Nowhere is the intersection of art and culture more prevalent than in New York City. Art is not an accessory to life in the city, but rather it is an integral component. Actively influencing how one perceives his or her surroundings, art influences the human consciousness. Whether housed behind museum walls or exposed to the open air, art shapes the environment of New York. To fully appreciate the wealth of art in New York, one must expand the commonplace definition of what art “is.” Art not necessarily constrained to a canvas or packaged with an aesthetically appealing façade. The geometric precision of construction grids, the ingenuity of street artists, and the spontaneity of tagged wall murals all incorporate the same formal qualities of cohesive line, color, and composition; however, this type of urban art employs different modes to convey both functional and inspirational artistic messages.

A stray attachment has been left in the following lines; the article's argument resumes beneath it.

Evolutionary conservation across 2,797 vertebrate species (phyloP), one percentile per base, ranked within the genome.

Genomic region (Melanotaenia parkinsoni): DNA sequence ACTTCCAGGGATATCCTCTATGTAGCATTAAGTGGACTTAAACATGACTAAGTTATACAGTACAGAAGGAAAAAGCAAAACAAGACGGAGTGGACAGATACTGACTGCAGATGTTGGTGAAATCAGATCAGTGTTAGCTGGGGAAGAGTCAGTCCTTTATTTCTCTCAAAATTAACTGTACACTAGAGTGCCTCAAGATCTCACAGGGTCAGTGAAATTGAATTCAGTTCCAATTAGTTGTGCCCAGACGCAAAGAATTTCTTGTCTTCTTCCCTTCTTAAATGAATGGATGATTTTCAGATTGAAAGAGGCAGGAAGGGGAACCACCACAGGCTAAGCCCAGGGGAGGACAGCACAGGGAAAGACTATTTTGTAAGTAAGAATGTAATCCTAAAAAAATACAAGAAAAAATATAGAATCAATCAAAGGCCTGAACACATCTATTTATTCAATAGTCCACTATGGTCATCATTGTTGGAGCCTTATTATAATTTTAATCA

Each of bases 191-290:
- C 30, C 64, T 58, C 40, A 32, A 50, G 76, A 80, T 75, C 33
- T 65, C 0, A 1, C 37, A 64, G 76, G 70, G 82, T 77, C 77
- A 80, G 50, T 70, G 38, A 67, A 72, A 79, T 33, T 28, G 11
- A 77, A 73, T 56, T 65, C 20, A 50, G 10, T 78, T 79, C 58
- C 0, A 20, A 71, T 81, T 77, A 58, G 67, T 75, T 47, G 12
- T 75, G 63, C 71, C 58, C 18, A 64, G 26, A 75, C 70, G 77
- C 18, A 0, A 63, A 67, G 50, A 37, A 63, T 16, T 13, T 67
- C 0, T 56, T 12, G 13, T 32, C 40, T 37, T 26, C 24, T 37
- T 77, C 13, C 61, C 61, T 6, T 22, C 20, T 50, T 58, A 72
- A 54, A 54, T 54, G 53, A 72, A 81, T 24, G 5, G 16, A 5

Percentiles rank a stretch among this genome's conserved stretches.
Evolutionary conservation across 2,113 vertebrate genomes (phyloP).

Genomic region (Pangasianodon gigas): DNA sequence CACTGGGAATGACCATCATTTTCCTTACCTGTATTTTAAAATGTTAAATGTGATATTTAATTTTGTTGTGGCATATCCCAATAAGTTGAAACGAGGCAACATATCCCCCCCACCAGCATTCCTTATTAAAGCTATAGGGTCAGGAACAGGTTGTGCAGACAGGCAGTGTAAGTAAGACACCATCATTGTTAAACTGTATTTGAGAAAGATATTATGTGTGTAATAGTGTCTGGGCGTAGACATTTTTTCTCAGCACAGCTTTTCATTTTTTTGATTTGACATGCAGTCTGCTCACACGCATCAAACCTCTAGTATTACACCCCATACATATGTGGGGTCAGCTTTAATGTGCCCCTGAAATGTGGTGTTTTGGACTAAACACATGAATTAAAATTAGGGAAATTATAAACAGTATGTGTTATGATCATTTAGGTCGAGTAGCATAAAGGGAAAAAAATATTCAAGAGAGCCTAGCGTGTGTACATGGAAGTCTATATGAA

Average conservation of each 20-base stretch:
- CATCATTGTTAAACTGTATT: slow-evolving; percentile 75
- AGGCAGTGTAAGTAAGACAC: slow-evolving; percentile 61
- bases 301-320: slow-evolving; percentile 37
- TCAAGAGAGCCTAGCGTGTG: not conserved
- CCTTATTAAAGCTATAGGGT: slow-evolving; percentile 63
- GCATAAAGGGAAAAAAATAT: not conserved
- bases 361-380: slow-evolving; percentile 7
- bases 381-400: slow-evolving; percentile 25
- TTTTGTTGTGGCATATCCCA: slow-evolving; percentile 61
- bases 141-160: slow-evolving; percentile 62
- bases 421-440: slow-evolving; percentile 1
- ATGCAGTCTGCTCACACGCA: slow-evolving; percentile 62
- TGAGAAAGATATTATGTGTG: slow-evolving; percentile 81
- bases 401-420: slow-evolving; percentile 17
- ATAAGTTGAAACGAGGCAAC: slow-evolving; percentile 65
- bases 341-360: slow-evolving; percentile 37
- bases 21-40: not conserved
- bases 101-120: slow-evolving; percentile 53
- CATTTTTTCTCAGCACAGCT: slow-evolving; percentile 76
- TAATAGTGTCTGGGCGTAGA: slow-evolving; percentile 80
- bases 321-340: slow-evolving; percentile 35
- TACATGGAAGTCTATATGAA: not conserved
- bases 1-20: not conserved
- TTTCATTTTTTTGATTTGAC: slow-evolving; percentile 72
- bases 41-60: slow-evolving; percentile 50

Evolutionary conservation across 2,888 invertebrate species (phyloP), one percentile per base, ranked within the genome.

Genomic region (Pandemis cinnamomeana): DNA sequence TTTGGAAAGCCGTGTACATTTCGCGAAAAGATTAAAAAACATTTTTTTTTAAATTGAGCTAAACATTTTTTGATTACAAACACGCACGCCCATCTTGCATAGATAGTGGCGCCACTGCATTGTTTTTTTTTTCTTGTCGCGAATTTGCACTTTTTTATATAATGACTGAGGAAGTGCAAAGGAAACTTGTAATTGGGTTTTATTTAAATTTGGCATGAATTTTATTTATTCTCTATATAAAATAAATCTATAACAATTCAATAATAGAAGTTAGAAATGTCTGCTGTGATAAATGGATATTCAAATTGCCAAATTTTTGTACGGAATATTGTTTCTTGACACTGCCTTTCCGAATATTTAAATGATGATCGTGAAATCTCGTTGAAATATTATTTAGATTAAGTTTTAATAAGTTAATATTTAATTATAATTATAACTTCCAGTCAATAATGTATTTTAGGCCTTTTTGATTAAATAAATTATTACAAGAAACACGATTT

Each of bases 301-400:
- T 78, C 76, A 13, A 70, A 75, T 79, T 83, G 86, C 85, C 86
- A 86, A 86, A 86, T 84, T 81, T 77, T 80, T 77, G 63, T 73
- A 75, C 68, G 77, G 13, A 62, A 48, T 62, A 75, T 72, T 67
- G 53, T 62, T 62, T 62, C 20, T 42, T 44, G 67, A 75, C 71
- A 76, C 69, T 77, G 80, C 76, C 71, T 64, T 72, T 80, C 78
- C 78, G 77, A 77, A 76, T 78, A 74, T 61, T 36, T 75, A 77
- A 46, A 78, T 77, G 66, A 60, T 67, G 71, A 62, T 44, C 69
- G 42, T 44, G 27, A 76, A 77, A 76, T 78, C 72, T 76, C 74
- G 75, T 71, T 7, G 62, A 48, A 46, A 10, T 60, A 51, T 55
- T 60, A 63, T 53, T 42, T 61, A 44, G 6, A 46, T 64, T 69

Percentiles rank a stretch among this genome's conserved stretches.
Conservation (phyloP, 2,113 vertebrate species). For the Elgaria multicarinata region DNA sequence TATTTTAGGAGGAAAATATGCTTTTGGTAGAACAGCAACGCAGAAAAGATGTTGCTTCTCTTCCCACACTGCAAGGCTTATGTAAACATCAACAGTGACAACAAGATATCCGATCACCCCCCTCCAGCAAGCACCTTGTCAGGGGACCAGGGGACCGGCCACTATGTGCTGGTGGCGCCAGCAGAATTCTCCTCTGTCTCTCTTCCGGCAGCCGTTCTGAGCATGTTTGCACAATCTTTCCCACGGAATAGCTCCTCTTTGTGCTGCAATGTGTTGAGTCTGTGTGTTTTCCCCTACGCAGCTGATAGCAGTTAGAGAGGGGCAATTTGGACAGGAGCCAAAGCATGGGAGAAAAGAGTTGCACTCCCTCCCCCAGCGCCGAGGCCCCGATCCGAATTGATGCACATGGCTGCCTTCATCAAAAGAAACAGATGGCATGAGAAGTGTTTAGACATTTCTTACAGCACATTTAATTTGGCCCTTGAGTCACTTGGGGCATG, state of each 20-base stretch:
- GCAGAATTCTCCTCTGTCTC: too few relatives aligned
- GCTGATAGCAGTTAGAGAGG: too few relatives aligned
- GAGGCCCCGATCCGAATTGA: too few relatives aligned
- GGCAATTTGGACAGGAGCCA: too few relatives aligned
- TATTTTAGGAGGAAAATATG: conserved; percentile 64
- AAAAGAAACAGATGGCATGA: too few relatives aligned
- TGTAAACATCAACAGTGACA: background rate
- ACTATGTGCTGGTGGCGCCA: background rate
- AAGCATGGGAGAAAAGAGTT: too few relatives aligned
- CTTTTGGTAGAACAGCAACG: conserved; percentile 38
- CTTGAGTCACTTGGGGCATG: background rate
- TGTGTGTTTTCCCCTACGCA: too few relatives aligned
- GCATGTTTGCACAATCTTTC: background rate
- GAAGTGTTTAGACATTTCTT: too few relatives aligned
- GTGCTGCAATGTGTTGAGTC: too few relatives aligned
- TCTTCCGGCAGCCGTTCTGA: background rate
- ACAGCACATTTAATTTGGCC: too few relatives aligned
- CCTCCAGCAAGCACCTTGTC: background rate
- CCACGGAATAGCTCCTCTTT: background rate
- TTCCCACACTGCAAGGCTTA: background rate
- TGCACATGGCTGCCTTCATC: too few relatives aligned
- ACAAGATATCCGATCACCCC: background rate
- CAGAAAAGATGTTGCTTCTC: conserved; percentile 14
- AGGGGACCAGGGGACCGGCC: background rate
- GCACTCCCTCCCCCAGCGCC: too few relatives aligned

Often, one casually stumbles upon art in the city. Taking a roundabout way to my temporary abode, I meandered off Wall Street and headed north. Reveling at the sheer height of the concrete and glass monoliths that surrounded me, I noticed another man-made creation. Nestled between Nassau and William Streets, Group of Four Trees (1969-72) by Jean Dubuffet vertically ascended towards the skyline. Rooted to the ground in front of Chase Manhattan Bank, the sculpture is a monumental amalgamation of amorphous white shapes and strong black lines. The rhythmic intersection of these planes creates a cohesive—yet abstract—representation of trees. While the black and white color palate renders their forms inorganic, the trees nonetheless appear dynamic. As noted by the artist, the trees “manifest the ardent source of the of the enormous intellectual machinery of which the plaza is the core.” The futuristic linkages of the sculpture are concrete representations of the human capability to adapt, connect, and advance. Ironically, when gazing at a Group of Four Trees, the viewer revels upon the universal genius of human intelligence as well as the unique genius of his or herself.